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Office of the Press Secretary

For Immediate Release November 13, 1998


President Clinton: Honoring and Protecting Our Law Enforcement

Today, President Clinton will sign two bills to: (1) honor law enforcement killed in the line of duty by providing college scholarships to their families; and (2) strengthen penalties for violent criminals and drug traffickers who possess, brandish, or discharge a gun when committing a crime.

Honoring Our Police

     College scholarships for the families of slain officers. On 
     October 3, 1996, President Clinton signed into law the Federal 
     Law Enforcement Dependents Assistance Act (FLEDA).  The law 
     provides higher education benefits for the spouses and children 
     of Federal law enforcement officers killed or disabled in the 
     line of duty.  Last fall, 11 young men and women were able to go 
     to college as a result of the Act.

     Expanding assistance to more families.  Last year, President
     Clinton called on Congress to pass legislation to provide similar
     educational assistance to the families of state and local law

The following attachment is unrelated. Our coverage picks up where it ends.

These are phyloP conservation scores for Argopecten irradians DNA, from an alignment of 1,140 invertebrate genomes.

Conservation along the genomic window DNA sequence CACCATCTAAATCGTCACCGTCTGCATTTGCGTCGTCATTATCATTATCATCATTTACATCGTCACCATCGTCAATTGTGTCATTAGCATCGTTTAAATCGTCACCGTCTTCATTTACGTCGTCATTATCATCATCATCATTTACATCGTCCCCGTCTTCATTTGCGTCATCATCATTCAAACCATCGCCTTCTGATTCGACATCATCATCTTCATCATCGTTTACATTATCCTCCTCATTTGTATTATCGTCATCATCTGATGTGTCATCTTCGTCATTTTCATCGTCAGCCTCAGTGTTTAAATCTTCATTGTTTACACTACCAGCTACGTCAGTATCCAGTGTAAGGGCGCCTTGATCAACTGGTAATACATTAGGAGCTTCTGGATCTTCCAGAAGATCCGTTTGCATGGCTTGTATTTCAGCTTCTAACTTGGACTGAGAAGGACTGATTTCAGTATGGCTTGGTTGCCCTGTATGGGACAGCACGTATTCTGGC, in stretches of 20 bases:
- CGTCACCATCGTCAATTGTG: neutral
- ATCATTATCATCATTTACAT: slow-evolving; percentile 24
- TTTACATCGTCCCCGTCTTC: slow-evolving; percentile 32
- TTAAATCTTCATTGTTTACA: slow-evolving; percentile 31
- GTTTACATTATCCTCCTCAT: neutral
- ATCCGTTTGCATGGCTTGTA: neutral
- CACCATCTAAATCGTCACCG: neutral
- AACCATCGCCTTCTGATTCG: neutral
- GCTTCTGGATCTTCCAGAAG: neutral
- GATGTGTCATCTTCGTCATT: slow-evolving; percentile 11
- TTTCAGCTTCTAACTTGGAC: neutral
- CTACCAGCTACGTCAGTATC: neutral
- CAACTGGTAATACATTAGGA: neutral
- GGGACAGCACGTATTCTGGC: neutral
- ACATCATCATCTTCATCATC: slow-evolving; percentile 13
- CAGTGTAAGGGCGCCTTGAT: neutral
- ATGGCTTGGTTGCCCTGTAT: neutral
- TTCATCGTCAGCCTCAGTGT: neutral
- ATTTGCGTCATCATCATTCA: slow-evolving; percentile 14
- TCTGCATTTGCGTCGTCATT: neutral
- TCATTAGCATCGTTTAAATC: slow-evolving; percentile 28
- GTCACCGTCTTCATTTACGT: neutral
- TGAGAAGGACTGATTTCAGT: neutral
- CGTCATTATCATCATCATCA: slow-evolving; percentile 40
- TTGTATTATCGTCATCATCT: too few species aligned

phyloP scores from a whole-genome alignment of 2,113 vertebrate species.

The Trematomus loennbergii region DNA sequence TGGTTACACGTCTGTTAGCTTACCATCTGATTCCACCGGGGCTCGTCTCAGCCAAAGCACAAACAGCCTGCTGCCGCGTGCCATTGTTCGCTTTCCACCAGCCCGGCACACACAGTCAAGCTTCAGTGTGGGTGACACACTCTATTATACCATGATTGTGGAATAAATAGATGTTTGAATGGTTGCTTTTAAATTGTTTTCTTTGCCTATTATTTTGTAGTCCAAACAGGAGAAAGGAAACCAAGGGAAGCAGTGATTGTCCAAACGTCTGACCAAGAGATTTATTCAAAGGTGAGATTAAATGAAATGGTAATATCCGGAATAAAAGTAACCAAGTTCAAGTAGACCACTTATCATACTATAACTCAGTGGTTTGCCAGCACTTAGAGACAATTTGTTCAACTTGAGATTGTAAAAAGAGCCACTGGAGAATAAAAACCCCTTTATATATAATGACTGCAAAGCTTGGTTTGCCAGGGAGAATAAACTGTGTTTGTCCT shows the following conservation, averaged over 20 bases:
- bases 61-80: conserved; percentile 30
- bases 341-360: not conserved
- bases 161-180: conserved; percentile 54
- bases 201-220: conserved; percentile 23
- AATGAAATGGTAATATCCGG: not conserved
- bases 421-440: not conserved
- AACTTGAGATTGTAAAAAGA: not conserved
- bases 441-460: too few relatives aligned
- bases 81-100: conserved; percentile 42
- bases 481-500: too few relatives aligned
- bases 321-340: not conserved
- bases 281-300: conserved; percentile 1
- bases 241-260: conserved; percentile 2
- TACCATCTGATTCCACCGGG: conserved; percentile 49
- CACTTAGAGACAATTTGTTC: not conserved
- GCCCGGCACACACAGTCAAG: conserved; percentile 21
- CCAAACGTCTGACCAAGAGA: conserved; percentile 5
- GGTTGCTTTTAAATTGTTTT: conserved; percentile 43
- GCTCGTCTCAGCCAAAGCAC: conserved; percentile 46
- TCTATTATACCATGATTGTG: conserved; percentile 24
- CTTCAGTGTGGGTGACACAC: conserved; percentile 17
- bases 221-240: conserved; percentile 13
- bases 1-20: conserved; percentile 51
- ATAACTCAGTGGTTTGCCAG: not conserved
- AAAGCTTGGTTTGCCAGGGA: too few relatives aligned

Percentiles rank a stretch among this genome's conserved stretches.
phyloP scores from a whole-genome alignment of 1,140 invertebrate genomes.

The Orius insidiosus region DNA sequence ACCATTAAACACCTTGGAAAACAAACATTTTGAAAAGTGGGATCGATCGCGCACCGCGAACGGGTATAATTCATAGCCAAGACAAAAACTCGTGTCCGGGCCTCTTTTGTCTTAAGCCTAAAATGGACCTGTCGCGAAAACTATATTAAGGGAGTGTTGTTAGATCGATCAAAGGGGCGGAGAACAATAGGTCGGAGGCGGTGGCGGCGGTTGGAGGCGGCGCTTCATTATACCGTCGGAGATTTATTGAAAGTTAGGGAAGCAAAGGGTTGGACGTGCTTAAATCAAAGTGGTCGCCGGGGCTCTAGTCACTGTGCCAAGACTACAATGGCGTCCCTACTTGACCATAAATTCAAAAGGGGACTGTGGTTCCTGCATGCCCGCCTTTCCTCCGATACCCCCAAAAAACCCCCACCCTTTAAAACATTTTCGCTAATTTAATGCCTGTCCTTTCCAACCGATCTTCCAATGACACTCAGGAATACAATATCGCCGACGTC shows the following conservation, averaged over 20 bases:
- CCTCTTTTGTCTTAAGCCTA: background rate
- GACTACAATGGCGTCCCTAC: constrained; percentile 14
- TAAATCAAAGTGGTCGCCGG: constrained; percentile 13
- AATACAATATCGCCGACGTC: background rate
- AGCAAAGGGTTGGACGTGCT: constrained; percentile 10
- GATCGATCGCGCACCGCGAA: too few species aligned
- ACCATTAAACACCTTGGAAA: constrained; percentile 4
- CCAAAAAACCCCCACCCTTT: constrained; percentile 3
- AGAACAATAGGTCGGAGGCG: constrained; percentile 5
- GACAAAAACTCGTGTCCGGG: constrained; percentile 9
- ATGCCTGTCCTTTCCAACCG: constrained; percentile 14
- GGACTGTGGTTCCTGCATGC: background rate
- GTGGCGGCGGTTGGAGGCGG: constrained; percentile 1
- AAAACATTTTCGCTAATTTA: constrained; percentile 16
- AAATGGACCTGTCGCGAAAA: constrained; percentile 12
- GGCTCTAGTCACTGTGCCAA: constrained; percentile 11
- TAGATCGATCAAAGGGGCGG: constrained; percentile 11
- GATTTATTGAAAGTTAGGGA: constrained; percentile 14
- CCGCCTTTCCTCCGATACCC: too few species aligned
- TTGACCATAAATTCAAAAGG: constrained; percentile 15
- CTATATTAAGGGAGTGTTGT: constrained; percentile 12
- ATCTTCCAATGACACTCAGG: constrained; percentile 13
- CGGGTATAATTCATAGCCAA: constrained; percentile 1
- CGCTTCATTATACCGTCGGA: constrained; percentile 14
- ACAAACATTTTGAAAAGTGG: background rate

enforcement officers killed in the line of duty.  Today, President 
     Clinton will sign the Police, Fire, and Emergency Officers 
     Educational Assistance Act of 1998, which expands FLEDA to provide 
     college scholarships to the dependents of all public safety 
     officers slain or incapacitated in the line of duty.  In addition 
     to the families of slain state and local law enforcement officers, 
     this new law will benefit the families of firefighters, 
     correctional officers, and rescue and ambulance squad members.

Enforcing Tougher Punishments

     Applying the law to more gun-carrying criminals.  The President
     will also sign S. 191, a bill that clarifies and strengthens the 
     federal penalties that apply to violent criminals and drug felons 
     who commit crimes while carrying a gun.  Prior to a recent U.S. 
     Supreme Court decision, courts had applied a broad interpretation 
     of what constituted "use" of a firearm during the commission of a 
     federal crime.  The Supreme Court narrowed that interpretation 
     allowing, for example, drug traffickers with guns in their car 
     trunks to avoid the 5-year mandatory minimum sentences intended 
     by Congress.  This new law makes clear that violent criminals and 
     drug felons who simply possess a firearm during the commission of 
     a federal crime are subject to an additional -- and mandatory -- 
     sentence of 5 years.

     Increasing penalties.  S. 191 also increases the stiff, mandatory
     penalties that apply to criminals who actually use firearms during
     the commission of certain federal crimes. Specifically, this new 
     law provides that -- in addition to the penalties that apply for
     underlying violent or drug crimes -- criminals receive a mandatory
     minimum sentence of at least 7 years for brandishing a firearm and
     of at least 10 years if the firearm is discharged.  The bill also
     increases the penalty for subsequent convictions for these offenses
     from 20 years to 25 years.